SHORT bio/cv.

Short bio:

Sebastian Rausch is Full Professor of Economics (with a focus on environmental, energy and resource economics) at the University of Heidelberg and Head of the Research Department "Environmental and Climate Economics" at the ZEW-Leibniz Centre for European Economic Research. He is also Co-Director of the Research Center for Environmental Economics (RCEE) at the University of Heidelberg, a research associate at the Centre for Energy Policy and Economics (CEPE),the Joint Program on the Science and Policy of Global Change at the Massachusetts Institute of Technology (MIT), and the Mannheim Institute for Sustainable Energy Studies (MISES). He also is a member of the German Economic Association's Committee of Environmental and Resource Economists.

Before joining ZEW and the University of Heidelberg, he was Assistant Professor at ETH Zurich and director of the U.S. Regional Energy & Environment Modeling Project at MIT, after working as a Research Scientist and Postdoctoral Associate with the MIT Joint Program on the Science and Policy of Global Change and the MIT Energy Initiative. Rausch graduated from the University of Bonn with a MSc in Economics. He earned a Ph.D. in Economics (with highest distinction, summa cum laude) from the Ruhr Graduate School in Economics and the University of Duisburg-Essen. He obtained a Ph.D. fellowship from the Alfried Krupp von Bohlen and Halbach Foundation and was awarded a science prize for his PhD work.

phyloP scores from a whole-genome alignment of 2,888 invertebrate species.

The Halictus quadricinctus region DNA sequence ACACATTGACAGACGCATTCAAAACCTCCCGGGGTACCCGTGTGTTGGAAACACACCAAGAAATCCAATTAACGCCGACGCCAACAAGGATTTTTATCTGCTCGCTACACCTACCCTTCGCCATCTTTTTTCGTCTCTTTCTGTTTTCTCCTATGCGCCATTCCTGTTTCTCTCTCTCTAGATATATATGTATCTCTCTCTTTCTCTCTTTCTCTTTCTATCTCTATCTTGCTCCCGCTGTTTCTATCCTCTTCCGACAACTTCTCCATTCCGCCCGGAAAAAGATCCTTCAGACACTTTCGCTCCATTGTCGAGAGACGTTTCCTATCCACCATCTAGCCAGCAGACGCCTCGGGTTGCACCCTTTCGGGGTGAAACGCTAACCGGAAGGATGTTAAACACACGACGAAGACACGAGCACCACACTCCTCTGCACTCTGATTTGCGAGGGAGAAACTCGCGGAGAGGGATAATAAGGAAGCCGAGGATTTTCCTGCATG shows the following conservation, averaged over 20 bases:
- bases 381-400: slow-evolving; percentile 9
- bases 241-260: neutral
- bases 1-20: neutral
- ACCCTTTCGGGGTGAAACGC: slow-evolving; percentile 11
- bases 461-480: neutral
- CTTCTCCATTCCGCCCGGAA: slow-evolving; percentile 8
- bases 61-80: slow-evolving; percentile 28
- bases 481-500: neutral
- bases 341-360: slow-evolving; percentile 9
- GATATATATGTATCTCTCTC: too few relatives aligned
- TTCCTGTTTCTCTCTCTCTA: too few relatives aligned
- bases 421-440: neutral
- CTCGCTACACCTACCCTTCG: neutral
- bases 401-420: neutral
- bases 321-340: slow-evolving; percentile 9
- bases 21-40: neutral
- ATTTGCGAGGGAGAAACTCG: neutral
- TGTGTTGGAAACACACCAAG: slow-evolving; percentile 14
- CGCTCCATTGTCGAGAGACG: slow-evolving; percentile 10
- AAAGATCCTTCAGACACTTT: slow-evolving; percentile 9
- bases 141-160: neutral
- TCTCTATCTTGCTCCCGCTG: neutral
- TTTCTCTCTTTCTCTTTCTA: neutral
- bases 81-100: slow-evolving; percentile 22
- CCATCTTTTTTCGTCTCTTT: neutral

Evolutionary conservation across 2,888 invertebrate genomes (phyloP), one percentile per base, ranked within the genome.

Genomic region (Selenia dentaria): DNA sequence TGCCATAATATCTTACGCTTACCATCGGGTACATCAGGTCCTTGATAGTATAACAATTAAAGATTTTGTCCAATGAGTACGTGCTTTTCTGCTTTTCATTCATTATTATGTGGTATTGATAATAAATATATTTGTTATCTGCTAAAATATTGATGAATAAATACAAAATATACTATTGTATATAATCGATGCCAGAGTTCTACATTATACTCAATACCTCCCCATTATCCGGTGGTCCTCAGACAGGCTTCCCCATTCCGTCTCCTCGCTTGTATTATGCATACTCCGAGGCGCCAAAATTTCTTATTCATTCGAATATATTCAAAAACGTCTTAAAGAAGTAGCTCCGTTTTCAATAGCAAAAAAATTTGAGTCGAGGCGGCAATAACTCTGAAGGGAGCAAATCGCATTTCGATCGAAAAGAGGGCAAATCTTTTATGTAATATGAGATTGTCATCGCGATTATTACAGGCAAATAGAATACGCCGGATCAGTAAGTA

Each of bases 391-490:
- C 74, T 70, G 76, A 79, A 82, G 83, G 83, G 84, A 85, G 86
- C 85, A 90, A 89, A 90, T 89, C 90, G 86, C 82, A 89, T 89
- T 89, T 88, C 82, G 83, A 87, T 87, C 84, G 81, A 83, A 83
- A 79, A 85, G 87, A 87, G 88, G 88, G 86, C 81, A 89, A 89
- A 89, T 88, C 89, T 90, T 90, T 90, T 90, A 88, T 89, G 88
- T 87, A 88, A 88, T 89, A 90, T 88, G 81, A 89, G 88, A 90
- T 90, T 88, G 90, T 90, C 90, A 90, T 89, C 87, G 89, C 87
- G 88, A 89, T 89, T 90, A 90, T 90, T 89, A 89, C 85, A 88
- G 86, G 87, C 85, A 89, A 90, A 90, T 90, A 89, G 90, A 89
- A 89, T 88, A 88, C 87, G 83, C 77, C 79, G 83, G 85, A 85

Rausch’s research focuses on understanding the role of public policy in confronting the coupled challenges of future energy, climate, technology, and economic well-being. His research combines tools from economic analysis and empirical quantitative methods to inform problems of energy system governance and the management of climate change, including the impact assessment and design of energy and climate policy, issues of the scale of new energy systems, and models of integrated economy-energy systems. His research focuses on applied microeconomics, public economics, energy and environmental economics, and computational economics.

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